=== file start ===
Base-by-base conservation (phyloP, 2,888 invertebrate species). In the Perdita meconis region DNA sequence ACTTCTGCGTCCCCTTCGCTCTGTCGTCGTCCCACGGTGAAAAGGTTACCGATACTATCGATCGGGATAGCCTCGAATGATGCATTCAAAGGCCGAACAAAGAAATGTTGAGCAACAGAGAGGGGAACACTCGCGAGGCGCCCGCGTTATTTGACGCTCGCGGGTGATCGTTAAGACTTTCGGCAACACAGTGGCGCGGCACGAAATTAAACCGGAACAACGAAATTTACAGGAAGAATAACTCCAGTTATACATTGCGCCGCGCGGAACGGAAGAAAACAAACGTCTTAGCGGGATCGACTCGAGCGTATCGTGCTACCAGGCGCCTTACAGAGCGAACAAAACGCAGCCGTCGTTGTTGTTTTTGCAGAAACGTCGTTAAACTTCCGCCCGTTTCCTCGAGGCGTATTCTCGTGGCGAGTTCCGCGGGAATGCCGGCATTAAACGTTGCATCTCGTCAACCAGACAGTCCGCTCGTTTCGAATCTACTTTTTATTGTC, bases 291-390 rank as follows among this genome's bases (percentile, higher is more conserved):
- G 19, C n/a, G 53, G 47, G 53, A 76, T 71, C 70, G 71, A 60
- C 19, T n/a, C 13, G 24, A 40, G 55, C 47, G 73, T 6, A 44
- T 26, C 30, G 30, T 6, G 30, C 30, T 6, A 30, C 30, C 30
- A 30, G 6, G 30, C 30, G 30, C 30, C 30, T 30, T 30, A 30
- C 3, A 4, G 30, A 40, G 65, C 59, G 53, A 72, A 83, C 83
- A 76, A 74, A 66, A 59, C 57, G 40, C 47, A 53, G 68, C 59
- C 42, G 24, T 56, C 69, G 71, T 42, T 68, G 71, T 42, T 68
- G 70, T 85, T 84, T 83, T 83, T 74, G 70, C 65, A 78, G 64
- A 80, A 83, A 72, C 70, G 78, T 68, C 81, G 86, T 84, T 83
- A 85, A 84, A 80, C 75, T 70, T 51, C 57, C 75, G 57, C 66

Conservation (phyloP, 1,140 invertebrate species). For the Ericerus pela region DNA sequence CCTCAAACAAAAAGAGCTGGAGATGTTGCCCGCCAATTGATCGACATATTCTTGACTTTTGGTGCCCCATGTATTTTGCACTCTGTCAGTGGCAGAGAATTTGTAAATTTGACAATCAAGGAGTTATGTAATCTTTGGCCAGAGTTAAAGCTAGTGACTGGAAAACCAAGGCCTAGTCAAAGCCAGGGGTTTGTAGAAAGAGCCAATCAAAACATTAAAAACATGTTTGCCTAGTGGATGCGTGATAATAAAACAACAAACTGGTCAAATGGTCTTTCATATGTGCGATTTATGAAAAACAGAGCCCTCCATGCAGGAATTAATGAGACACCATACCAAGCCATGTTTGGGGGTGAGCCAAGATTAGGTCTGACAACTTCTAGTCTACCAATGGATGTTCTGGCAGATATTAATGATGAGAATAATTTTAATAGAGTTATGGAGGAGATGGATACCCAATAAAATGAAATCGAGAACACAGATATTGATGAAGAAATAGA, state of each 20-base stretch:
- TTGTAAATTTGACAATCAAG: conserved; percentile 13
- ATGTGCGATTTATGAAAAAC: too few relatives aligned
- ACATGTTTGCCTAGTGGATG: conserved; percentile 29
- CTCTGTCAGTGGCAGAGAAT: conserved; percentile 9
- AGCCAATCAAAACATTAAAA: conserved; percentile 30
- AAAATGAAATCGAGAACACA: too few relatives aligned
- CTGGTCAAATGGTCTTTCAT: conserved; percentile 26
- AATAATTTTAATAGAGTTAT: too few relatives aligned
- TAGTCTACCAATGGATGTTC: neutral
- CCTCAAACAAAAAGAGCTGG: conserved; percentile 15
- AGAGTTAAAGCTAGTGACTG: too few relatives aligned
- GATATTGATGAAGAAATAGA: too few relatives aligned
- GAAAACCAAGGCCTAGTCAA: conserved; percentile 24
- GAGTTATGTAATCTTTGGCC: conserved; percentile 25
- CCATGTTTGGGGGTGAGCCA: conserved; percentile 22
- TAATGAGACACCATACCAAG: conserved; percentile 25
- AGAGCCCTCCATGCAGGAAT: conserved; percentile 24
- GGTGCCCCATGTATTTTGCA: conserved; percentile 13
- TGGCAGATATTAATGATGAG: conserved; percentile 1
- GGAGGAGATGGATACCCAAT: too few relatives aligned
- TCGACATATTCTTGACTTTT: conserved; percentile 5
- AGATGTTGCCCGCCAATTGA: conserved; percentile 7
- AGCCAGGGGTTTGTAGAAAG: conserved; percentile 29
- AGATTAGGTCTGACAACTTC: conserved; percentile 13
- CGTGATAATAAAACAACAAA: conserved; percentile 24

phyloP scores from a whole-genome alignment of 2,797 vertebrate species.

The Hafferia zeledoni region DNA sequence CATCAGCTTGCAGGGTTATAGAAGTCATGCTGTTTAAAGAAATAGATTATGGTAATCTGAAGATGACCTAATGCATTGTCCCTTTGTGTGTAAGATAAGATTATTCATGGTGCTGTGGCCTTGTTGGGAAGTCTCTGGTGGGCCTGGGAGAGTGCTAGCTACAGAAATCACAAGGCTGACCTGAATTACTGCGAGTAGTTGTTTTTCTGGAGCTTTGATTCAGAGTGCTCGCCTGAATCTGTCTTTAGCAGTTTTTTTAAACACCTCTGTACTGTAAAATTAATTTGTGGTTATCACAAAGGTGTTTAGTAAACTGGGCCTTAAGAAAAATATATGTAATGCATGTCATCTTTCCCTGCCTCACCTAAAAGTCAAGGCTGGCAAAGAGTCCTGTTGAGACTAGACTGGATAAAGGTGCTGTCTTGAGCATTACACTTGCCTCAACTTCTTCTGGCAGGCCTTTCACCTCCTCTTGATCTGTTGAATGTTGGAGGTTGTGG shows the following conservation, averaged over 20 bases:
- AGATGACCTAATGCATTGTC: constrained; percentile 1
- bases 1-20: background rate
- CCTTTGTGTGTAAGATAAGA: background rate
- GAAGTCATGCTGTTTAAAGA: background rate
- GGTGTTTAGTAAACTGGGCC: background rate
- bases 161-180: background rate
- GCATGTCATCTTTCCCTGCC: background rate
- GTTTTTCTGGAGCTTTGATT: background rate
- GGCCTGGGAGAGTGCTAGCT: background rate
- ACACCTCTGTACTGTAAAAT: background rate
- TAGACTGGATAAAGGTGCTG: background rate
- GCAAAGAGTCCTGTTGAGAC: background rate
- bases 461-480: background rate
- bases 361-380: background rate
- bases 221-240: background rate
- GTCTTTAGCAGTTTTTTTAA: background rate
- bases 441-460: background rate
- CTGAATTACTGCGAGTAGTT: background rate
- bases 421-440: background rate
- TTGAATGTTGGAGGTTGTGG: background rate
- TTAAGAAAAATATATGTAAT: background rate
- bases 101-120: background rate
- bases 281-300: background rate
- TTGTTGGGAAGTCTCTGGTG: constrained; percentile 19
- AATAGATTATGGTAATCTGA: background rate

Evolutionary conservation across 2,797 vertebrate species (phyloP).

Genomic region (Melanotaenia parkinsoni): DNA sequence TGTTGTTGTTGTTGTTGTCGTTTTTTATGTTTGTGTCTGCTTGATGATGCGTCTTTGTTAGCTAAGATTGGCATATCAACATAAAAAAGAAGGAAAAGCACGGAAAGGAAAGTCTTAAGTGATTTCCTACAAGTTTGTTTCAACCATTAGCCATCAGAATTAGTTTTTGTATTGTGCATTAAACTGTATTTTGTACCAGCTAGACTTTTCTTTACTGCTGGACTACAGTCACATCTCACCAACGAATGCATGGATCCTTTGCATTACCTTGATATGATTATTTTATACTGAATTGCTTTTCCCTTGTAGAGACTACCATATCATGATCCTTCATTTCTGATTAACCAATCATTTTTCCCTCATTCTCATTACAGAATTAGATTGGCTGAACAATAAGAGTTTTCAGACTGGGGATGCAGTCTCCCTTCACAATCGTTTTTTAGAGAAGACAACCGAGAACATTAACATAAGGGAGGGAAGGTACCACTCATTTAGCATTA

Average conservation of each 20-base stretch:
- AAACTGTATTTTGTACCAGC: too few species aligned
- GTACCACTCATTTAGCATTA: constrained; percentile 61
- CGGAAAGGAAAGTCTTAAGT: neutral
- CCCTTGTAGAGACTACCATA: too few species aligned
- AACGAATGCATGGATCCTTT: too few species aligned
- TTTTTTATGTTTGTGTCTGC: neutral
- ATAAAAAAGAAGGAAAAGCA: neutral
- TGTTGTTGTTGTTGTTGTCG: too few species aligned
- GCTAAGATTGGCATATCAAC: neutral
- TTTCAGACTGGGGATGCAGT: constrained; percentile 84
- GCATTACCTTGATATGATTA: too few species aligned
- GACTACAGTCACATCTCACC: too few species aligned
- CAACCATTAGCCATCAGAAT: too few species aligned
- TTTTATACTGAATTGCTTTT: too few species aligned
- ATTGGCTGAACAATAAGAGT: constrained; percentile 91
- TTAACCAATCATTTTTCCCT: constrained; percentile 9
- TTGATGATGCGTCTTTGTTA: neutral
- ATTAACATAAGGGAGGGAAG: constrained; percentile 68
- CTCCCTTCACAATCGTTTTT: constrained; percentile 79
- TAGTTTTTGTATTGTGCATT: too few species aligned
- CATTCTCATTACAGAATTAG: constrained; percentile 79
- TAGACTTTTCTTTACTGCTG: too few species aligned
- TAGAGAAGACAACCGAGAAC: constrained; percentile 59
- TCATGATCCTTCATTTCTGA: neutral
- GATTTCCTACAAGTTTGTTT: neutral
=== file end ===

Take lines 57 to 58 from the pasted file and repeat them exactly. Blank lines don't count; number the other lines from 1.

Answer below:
- CTGAATTACTGCGAGTAGTT: background rate
- bases 421-440: background rate